• The signal flow represented in the schematic pattern of the first embodiment of a system of transmission of wireless energy of the present invention is: a system whose desirable operating properties are capable of transmitting an external radio-frequency signal in the form of a piece of equipment as hardware or software 100 of a preferred range 40 to 400 MHz but not limited necessarily to this range, connected to a matched-Impedance terminal with a typical BNC female fitting 201 receives this input signal introducing it to the primary coil 203 where it is transferred to the secondary coil 209 then to the tickler coil 232 where the stored energy in the form of power in 209 is transferred away from 309 to a remote location away from the x-y plane to be collected at the mobile receiver card coil 502.
  • The pattern of the winding of the linear coil 232, that is, in a clockwise direction, is directionally opposite and tuned to 502 of FIG. 5 where the energy input to the system by the external sinusoidal generator at 100 is received, the wave decompiled to a form of direct current, and such power made available to a commonplace device at connection terminals positive 504 and negative 506 although the polarity of these terminals can be reversed depending upon the desired application.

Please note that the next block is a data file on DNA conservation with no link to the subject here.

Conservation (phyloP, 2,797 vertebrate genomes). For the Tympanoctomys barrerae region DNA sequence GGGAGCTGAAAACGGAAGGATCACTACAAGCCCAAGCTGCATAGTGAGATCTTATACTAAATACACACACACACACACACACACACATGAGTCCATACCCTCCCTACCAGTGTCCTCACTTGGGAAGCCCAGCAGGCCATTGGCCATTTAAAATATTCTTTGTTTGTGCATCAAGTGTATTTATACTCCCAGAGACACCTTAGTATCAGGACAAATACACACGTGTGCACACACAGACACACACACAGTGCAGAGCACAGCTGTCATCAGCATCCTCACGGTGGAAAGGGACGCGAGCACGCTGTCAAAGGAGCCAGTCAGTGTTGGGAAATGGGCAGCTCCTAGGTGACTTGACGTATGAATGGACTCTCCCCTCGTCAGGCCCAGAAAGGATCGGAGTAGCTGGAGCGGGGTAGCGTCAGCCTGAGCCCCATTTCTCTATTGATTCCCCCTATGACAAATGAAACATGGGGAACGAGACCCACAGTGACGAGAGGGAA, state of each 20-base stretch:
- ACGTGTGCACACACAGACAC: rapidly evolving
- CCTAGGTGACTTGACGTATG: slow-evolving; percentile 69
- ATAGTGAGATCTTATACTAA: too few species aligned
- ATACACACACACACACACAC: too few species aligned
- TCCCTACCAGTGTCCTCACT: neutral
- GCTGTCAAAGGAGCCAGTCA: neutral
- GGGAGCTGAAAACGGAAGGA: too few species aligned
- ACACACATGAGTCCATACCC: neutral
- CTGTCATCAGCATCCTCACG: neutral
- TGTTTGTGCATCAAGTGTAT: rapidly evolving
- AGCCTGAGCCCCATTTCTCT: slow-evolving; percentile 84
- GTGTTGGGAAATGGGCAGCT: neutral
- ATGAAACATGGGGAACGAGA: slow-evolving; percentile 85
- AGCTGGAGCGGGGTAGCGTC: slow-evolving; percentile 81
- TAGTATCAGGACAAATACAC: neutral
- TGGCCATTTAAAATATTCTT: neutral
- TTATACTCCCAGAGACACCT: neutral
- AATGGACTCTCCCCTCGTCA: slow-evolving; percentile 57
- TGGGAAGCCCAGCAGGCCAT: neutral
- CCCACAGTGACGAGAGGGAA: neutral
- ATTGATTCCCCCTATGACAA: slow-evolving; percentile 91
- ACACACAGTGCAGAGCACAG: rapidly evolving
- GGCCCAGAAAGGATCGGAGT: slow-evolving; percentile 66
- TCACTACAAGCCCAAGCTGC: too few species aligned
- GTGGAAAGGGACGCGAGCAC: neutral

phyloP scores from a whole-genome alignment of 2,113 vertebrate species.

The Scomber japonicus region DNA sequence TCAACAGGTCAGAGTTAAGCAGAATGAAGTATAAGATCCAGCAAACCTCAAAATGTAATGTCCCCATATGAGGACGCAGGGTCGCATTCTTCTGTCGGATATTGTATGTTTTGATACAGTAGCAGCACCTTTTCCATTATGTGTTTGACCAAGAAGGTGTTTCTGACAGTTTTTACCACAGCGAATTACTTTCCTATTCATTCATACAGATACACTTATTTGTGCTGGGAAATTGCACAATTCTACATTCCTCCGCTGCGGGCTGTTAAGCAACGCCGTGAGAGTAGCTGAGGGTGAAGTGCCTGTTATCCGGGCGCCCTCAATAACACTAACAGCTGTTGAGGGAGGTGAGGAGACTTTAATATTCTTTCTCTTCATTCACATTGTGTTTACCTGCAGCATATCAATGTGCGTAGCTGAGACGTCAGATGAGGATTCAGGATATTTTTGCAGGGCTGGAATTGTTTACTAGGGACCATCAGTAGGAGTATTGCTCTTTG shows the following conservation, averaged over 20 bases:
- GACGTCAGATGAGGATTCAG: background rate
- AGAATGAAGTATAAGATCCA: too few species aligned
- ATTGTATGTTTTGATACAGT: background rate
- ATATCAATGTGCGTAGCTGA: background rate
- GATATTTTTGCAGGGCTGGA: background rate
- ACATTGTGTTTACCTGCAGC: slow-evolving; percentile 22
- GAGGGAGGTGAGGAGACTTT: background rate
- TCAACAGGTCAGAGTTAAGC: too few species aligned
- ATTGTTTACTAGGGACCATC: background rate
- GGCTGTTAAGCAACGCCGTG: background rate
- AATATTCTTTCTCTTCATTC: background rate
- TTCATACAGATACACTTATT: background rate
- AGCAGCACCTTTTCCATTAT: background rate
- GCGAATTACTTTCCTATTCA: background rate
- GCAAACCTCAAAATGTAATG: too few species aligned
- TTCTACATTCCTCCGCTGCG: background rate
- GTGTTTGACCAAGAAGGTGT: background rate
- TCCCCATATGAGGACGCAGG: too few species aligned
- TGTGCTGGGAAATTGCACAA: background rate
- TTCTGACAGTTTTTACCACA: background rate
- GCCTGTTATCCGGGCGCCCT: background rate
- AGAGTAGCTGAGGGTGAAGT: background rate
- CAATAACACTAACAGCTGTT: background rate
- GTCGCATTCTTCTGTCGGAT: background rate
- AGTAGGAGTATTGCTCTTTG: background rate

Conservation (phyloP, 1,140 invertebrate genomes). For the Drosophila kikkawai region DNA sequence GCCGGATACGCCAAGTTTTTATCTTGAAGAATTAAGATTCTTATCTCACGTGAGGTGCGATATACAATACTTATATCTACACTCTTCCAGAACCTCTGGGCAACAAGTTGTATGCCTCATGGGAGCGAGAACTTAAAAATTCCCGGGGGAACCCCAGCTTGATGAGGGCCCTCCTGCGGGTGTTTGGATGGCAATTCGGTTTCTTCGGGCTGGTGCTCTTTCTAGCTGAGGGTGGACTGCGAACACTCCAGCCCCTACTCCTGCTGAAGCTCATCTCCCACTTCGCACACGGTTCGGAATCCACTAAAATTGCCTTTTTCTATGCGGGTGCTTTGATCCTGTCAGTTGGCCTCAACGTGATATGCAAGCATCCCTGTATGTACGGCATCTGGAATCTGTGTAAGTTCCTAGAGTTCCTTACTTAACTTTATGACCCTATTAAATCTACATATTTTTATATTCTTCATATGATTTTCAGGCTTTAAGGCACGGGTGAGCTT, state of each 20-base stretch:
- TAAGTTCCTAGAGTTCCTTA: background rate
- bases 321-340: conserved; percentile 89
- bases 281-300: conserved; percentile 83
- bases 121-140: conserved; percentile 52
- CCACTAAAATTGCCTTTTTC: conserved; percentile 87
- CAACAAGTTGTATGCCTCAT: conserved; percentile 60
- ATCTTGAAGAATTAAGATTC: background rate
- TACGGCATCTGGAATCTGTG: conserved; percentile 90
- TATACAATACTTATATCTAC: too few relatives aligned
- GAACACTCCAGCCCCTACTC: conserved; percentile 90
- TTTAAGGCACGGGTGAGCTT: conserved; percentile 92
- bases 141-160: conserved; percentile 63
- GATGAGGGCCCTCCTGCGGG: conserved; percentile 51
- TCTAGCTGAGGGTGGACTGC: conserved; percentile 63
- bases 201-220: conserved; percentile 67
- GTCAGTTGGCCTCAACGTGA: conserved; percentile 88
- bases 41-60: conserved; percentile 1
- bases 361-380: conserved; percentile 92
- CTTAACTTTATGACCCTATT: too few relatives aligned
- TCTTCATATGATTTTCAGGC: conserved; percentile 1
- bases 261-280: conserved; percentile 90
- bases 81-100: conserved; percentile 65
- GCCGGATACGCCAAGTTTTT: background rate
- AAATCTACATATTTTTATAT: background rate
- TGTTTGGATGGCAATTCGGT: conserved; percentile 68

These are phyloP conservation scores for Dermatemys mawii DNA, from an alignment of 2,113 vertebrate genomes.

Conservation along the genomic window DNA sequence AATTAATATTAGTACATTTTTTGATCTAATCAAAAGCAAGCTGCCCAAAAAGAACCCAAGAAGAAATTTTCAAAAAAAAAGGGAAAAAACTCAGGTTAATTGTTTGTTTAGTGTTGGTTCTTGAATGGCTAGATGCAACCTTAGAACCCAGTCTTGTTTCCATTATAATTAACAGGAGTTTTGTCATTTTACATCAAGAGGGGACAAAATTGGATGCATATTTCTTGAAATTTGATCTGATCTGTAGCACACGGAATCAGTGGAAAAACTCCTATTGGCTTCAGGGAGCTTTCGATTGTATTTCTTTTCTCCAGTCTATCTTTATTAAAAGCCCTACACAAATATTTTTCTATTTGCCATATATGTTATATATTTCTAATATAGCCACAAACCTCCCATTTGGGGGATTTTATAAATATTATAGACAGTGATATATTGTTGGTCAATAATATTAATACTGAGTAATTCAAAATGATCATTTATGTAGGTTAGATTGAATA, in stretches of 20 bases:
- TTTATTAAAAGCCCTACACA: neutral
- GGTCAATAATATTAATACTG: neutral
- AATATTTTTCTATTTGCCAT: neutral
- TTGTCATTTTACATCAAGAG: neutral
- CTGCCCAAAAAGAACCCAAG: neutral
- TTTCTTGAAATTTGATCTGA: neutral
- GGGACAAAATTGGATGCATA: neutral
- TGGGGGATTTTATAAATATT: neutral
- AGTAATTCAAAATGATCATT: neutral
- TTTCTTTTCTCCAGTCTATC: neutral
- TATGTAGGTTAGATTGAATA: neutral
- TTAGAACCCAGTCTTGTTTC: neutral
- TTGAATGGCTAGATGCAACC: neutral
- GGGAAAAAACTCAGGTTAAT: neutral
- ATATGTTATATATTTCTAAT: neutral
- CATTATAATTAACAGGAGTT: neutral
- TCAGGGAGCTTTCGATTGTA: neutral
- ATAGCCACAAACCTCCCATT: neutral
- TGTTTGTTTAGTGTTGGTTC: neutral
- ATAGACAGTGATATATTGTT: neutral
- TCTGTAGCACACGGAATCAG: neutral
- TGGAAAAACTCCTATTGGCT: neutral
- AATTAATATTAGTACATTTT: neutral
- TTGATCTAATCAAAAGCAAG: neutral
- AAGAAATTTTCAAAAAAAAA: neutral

• The input signal is coupled to the electromagnetic field object manifest as a consequence of the peculiarity of the circuit symmetry, that is, as a geodesic isomorphism, demonstrated here in the second embodiment of a system of transmission of wireless energy of the present invention. The field object acts as a cavity resonator where a signal traveling within its corridors specified by the harmonics illustrated in FIG. 1 a is transported through the structure because of the high degree of internal reflection of the structure of the electromagnetic field object. The corridor, defined by the spectral pattern, consists of polarized apertures at each end of the circuit consistent with the academic concept of isomorphism, is redirected from its output at 110 by the placement of a stop termination 112 at 301, to the mobile receiver card 500 whose resonant conductive path is established by the relationship of coils 232, 332, and 502 in the circuit. In the manner of transmission of the second embodiment of a system of transmission of wireless energy, the second embodiment in exactly the same manner but with a different architecture allows an efficient transit of the externally-stimulated signal. At resonance, the corridor allows an efficient transit of the externally-stimulated signal both in magnitude and modulation which could be amplitude modulation (AM), frequency modulation (FM), pulse modulation, and/or a combination of these.